Advanced Residential Energy Technologies for Harsh Northern

Advanced Residential Energy Technologies for Harsh Northern
Climate Advanced energy technologies such as fuel cells, Stirling engine,
combined space and water heating systems are a relatively new approach for
heat and power generation in Northern Territories. The extreme outdoor
conditions and lack of efficient building technologies have been for a long
time one of the main barriers preventing applications of novel high efficiency
technologies in the remote communities. Recently, the advanced building
technologies challenge the heating industry to develop more efficient and
environmental friendly energy systems to meet the lower heating loads and
increased demand for a comfortable living environment. For example the use
of a high level of insulation diminished, to a certain degree, the impact of
outdoor conditions - temperature and wind on the building’s thermal losses.
Furthermore, the new low-emissivity double and triple glass windows have
significantly increased solar gains, greatly affecting the heating system’s
operational performance. Due to the above factors the magnitudes of water
and space heating loads are converging and opened an opportunity for new
technological solutions to be applied to the mechanical systems’ design.
Although integrated space and water combination (combo) heating systems
are a relatively new approach to heating in Canada, they have already begun
to gain popular acceptance on the market. In comparison to the existing
conventional arrangement (gas/oil fired furnace and gas/electric hot water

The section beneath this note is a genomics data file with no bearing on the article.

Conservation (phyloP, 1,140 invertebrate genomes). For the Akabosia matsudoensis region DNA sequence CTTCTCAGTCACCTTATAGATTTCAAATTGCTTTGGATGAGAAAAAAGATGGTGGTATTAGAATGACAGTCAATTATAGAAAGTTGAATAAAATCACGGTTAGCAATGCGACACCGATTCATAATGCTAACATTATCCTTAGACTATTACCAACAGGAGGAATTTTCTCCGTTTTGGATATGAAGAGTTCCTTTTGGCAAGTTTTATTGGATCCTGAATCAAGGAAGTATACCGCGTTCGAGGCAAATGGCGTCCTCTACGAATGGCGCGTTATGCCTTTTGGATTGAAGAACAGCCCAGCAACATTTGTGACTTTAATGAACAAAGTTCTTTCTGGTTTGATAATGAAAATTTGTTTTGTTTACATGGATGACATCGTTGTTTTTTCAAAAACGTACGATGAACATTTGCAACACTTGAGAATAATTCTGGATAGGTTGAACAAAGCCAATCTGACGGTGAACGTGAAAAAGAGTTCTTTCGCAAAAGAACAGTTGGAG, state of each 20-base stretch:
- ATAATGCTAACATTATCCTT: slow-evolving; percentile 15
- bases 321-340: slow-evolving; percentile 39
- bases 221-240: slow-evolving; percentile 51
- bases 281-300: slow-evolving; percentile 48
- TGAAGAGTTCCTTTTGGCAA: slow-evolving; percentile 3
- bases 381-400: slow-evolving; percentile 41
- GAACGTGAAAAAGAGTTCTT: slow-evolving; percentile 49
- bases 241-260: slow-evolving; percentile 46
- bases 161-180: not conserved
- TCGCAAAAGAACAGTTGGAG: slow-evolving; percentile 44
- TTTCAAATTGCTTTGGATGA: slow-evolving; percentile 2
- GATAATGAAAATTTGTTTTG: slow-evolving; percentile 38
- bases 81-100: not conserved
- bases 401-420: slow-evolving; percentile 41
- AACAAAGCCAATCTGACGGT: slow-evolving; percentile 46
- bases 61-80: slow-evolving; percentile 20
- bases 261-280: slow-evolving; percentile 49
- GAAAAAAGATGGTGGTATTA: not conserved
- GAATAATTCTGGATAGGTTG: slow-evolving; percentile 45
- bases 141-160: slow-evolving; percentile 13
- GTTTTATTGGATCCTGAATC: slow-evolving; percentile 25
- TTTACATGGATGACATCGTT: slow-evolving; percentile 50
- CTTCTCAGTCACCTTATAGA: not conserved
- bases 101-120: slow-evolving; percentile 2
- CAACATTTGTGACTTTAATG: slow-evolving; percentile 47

storage tank), the new systems employ a single gas or oil-fired energy
generator capable of satisfying both the single and combined energy heating
demands. Thus, open the possibilities for achieving major efficiency gains
and pollutant reductions in a cost-effective fashion.
Micro generation, a notion of simultaneous generation of both heat and
power in an individual dwelling is another approach that offers an elegant
and economically viable way to meet the residential power/thermal loads. It
helps to meet the Kyoto targets by demonstrating superior environmental
performance with high efficiency and low harmful greenhouse gas emissions.
However, before introducing micro generation systems in large quantities a
number of issues should be resolved in terms of system integration,
interconnect, reliability and safety.
This paper will present the results from the performance evaluation of a
combined heating system installed in two houses in Yellowknife, NWT and
previous laboratory testing in Ottawa. The results from field evaluation of a
residential size 5kWel solid oxide fuel cell and 1kWel stirling engine will be
also be discussed. The paper will also present specific procedures that may
be necessary to further optimize the performance of advanced energy
systems in northern applications.
Key words: SOFC, Stirling engine, combined energy systems,
Evgueniy Entchev, Skip Hayden
Dr. Evgueniy Entchev, PhD
Department: NRCAN
senior scientist/ adj. professor
[email protected]
1 Haanel Dr
Ottawa, Ontario
k1A 1M1